Last week city officials unveiled the results of the 2016-2017 resident survey, the first comprehensive survey of residents’ attitudes towards City services in 10 years.
The survey was conducted by the Office of Performance Management in partnership with Temple University’s Institute for Survey Research (ISR). The purpose was to measure public satisfaction with the delivery of a wide range of city services, such as garbage collection and street repairs, the conditions of facilities such as in parks and recreation centers, and to identify priorities for the Mayor and his Administration.
“My Administration is committed to the effective delivery of quality services to all Philadelphians. Public service is about customer service, and we need to hear how our residents think we’re doing—both the good and the bad—in order to make changes needed to address the concerns,” Mayor Kenney said. “So, as we release these results, I am re-affirming the City’s commitment to fully address the issues identified in the survey. We will do a better job. And, we will keep asking for your feedback.”
Among the findings:
- Streets, sanitation and public safety, in that order, ranked as the top three services that the City should focus on improving.
- More than 80 percent of residents surveyed rated “overall” city services as excellent, good or fair.
- Streets services, including repair and cleaning received the lowest ratings among all services rated.
- The majority of Philadelphia residents (54 percent) believe that services provided by the police are excellent or good with 29 percent reporting that the services are fair and 11 percent poor.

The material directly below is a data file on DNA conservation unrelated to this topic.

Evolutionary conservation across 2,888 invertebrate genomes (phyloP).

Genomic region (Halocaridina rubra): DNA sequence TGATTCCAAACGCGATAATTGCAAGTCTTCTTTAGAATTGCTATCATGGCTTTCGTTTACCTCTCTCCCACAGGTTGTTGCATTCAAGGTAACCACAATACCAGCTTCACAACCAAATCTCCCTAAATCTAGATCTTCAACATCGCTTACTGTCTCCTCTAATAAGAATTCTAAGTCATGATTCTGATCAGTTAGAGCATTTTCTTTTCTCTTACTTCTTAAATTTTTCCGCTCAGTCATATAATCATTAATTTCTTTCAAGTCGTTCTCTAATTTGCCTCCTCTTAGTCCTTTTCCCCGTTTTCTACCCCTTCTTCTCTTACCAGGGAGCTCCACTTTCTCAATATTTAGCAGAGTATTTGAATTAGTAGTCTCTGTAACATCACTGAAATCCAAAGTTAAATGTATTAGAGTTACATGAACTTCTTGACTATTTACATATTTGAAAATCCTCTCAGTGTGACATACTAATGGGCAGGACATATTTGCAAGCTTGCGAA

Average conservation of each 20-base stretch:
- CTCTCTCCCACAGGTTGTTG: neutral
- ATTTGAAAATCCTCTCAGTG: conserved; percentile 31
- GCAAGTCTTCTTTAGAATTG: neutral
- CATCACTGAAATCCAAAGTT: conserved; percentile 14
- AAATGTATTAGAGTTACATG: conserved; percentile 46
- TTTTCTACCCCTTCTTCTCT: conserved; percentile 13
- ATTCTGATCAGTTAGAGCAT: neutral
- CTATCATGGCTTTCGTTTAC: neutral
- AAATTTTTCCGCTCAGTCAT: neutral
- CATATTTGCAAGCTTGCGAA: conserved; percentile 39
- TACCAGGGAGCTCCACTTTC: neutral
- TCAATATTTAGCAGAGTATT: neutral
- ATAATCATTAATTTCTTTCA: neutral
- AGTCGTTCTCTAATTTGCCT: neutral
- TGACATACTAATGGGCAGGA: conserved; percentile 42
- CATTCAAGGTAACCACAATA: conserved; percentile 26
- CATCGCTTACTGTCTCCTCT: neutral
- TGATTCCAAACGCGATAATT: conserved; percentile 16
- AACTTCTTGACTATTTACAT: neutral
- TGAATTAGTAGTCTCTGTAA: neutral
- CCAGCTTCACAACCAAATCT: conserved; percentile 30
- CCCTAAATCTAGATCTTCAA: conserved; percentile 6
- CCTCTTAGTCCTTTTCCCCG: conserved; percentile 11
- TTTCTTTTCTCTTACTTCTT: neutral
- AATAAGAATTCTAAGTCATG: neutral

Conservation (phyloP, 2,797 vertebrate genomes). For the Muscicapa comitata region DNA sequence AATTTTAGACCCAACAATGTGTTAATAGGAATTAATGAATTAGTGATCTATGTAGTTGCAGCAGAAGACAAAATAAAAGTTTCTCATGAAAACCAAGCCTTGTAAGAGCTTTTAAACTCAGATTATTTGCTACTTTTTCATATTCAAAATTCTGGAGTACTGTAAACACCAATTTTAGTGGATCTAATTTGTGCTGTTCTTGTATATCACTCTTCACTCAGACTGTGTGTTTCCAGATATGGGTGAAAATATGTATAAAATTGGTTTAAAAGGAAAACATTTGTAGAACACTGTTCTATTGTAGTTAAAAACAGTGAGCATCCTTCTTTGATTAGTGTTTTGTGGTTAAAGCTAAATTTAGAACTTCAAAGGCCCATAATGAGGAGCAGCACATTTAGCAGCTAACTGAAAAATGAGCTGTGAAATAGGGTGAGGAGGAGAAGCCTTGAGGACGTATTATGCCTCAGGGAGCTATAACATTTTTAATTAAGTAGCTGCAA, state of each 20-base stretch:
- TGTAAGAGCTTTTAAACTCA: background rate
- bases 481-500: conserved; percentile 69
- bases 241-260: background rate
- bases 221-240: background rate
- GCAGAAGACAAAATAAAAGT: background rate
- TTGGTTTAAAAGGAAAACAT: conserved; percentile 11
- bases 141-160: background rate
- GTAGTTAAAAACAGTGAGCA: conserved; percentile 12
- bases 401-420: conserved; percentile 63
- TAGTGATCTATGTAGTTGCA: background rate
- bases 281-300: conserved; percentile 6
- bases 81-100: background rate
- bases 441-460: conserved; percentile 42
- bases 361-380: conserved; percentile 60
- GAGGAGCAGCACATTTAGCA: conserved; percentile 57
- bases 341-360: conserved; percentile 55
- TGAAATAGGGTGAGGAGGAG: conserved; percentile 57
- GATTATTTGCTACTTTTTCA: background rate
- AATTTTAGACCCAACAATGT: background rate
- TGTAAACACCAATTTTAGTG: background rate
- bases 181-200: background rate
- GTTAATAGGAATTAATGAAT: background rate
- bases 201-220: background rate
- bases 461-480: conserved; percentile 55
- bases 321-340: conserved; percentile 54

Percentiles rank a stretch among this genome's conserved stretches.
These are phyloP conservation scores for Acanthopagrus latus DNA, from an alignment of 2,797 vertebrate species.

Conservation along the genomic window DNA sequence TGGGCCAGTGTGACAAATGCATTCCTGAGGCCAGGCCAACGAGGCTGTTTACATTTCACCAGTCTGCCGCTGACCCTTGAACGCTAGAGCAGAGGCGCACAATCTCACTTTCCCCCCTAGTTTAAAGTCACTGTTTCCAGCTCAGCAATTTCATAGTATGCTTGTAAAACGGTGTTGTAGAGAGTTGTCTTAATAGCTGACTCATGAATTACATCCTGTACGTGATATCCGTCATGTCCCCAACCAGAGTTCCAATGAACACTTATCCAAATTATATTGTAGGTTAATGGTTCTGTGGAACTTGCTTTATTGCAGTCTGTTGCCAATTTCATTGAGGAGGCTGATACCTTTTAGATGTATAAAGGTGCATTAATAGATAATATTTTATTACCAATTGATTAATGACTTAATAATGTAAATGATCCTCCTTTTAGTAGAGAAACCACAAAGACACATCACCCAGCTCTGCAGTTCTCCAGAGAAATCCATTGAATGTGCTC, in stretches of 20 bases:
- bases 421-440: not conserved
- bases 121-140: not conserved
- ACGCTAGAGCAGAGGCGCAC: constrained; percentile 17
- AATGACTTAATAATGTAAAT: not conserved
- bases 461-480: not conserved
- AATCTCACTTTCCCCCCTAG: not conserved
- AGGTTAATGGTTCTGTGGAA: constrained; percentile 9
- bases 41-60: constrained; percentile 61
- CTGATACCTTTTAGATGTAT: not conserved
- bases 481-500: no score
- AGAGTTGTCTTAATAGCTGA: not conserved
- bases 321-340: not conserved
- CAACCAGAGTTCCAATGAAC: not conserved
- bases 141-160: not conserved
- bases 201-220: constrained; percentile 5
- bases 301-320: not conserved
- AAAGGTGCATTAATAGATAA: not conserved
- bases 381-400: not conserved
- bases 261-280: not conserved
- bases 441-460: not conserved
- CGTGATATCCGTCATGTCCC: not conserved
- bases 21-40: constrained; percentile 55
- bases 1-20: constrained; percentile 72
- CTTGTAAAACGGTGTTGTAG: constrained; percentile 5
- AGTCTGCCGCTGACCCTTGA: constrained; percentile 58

- Code violations, such as graffiti, litter, vacant lots and abandoned buildings, are a major concern among those surveyed.
- Highlights for City services include library services and quality of parks; both with majority of residents rating these services as excellent or good.
“It is important that we in the government know what you – the residents – are feeling and experiencing,” said Managing Director Michael DiBerardinis. “And it is equally important that we make changes to our operations based on what you tell us about services that need improving. We are committed to doing so.”
Going forward, the City plans to conduct the surveys every two years. “This 2016-2017 survey is decidedly not ‘one-and-done,’ said Director of Performance Management Angelina Ruffin, who oversaw the effort. “The next resident survey begins in 2018, and will be modeled closely on this one. This means the findings we are unveiling here will serve as an important baseline of resident’s perceptions on city services, to allow for better tracking of those perceptions over many years.”
The Office of Performance Management and ISR last Fall launched a two-fold data collection effort –- a probability, address-based sample administered by mail and an opt-in opportunity for all residents — which initially produced responses from a sample that was less representative of Philadelphia’s demographics, specifically in terms of race and educational attainment. The City then conducted a second, more targeted round of data collection in the Spring of 2017 to ensure the respondent pool more closely matched the population of Philadelphia.
The second phase of data collection brought in an additional 1,636 respondents, of whom 63 percent identified as persons of color. The final sample of 7,232 residents was comprised of 39 percent persons of color.
The survey results were then weighted at the City level to more closely reflect the distribution of gender, age, race, ethnicity and education. The combined survey response rate was 21 percent.